By Elizabeth Broomhall
Growth of infrastructure projects may aid regional development, but will they need to rely on PPPs for finance? By Elizabeth Broomhall
Growth of infrastructure projects may aid regional
development, but will they need to rely on PPPs for finance?
Ever since the downturn, GCC contractors have been talking
about infrastructure. From school and hospital building, to roads and power
plants, companies left, right and centre have been turning to infrastructure as
a sector which continues to receive government funding and regional interest.
But according to panelists at the Construction Week
Conference, infrastructure projects will be even more important in coming
years, as populations swell, becoming younger and more urbanised.
In addition, the specialists suggested there was a growing
need for more infrastructure to facilitate the growth of other industries, with
many current projects aimed at improving regional facilities.
“We know that the 1970-1980 oil builds did not plug the
infrastructure gap in this region,” said Pinsent Masons partner Sachin Kerur,
who chaired the panel discussion. “Now, a rising young, urbanising population
is putting pressure on infrastructure.”
In response, EC Harris partner Chris Hinton commented:
“Infrastructure-led developments will almost certainly stimulate economies.
This is exactly what is happening across the US
and in the UK.
Currently, the infrastructure deficit around the world is about $3 billion.
Part of the motivation behind infrastructure projects in this region will be to
cover that and the other part will be to cover population growth.”
Wilbur Smith Associates’ director of infrastructure, Stuart
Allan, also agreed. Talking about the deficit, he went as far as to suggest
that the recession had been beneficial in allowing the region to catch up in
“Ongoing investment in the region will provide support to
other industries,” he said. “While the recession has had its negatives, the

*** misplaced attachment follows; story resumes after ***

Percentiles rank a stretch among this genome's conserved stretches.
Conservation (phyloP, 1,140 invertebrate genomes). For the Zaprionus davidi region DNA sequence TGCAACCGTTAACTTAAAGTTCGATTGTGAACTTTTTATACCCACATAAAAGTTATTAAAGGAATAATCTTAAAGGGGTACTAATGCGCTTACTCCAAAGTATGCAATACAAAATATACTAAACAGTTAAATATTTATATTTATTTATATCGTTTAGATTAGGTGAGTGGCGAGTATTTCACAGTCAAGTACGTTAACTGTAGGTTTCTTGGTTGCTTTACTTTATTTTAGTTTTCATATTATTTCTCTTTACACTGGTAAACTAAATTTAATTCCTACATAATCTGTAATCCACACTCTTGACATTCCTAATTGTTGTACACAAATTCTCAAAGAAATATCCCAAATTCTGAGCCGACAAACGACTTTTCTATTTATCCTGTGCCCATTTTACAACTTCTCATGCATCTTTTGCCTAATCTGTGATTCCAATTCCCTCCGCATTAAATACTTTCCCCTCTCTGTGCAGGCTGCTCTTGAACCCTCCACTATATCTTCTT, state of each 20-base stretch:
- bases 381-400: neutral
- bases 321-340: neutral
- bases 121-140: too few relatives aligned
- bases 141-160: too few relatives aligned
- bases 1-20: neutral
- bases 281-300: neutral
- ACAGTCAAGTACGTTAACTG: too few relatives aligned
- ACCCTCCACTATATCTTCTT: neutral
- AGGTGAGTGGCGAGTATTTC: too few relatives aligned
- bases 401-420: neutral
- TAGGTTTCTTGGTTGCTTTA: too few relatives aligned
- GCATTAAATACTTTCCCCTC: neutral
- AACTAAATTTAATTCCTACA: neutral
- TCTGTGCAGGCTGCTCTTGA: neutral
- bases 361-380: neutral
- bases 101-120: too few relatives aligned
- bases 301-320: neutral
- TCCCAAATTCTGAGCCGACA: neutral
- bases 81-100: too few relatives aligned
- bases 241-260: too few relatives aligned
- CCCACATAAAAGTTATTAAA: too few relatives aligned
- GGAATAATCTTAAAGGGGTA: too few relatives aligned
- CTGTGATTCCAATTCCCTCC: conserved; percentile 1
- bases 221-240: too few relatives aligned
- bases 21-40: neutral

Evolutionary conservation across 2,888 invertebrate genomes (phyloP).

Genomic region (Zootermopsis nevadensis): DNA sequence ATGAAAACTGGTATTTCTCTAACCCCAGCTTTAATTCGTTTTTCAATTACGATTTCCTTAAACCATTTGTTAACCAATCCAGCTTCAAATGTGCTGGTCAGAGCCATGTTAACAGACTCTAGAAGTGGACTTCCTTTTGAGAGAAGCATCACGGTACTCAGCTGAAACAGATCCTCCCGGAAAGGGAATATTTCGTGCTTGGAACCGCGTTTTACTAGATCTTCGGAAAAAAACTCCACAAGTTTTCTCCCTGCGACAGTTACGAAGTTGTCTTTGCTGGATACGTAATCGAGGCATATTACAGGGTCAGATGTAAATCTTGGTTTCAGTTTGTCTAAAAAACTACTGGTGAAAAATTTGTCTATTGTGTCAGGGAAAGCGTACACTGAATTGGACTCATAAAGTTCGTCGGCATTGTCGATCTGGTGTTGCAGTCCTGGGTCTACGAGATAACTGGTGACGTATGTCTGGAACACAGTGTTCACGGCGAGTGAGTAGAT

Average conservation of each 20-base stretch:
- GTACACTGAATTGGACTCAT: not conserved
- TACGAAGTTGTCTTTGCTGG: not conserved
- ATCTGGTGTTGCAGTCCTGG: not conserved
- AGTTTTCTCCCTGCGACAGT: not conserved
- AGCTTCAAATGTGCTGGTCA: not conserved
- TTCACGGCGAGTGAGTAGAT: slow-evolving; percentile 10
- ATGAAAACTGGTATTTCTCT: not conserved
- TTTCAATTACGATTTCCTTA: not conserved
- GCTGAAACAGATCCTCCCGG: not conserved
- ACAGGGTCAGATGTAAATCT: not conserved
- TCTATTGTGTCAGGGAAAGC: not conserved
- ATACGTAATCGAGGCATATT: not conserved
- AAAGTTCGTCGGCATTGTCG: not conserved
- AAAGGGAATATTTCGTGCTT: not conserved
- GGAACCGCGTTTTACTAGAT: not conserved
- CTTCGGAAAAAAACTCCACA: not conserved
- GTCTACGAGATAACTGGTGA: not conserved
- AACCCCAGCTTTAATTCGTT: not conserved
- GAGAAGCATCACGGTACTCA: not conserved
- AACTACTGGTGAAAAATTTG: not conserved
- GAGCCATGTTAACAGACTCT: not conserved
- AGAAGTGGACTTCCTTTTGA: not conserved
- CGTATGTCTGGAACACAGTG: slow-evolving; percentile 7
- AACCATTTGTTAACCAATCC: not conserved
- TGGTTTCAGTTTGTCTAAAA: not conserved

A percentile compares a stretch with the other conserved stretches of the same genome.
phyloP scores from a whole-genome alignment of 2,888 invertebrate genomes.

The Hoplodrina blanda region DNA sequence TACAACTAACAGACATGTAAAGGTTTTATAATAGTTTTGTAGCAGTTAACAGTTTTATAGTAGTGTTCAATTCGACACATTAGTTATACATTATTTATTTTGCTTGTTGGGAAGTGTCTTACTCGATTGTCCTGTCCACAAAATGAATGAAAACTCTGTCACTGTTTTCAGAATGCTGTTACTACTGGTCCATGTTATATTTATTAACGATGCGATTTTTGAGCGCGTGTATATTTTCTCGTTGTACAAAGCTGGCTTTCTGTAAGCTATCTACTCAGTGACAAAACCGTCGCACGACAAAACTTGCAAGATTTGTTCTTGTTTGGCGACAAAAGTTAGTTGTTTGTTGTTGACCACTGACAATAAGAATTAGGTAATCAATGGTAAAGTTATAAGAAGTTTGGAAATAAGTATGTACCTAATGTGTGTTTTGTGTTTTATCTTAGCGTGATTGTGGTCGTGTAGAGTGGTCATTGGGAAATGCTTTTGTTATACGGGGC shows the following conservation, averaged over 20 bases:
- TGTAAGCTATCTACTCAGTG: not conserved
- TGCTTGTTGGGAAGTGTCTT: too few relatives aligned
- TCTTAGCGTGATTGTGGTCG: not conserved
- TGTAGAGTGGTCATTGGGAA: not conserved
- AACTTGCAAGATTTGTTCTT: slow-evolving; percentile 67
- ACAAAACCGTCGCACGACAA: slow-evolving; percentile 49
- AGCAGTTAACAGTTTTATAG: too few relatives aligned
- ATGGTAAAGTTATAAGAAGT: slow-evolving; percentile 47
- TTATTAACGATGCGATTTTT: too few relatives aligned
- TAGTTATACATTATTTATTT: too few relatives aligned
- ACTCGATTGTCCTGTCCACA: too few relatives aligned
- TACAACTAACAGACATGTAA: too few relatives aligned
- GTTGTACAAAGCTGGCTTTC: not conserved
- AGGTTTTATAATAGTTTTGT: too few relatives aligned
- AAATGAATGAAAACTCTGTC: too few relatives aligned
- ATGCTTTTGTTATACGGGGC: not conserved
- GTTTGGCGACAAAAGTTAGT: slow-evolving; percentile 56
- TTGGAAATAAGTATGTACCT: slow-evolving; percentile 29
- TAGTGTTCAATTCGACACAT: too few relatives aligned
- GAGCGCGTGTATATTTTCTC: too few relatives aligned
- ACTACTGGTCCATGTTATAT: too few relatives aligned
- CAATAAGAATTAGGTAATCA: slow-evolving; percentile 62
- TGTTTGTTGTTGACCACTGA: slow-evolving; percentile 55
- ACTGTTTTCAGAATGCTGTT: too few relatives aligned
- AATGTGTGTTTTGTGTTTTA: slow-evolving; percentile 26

positive is that it will give the region a chance to establish the
infrastructure it needs.”
Moving on to the subject of finance, the construction
specialists continued to be in agreement. Across the board, the view was that
the delivery of said infrastructure projects would be heavily reliant on
public-private partnerships (PPPs).
Particularly confident in PPP arrangements was Abu Dhabi’s department of
transport’s highway and transport advisor, John Lee. In his opinion, PPPs were
by far, the best option in the current economic climate. “A lot of projects
seeking government funding might find it difficult to secure. PPPs are much
less reliant on this. Private finance opportunities are important and have a
very important place in our delivery of projects.”
Other panelists, though in agreement, suggested that company
executives should first make certain they have a good understanding of PPPs
before they rush into these kinds of arrangements. Al Habtoor Leighton’s CEO
Laurie Voyer said: “You need to clearly understand the scope of business and
risk transferred on the PPP model.” He did however, make it clear that he is a
firm believer in this kind of financing when these factors are considered.
Hinton emphasised the value of PPPs in driving efficiency,
but maintained that it was important for firms to bear alternatives in mind.
“The PPP approach will drive change, innovation and efficiency,” he said. “But
I’m firmly of the belief that a PPP is one of many options. It is about
understanding the business scope and selecting the right model.”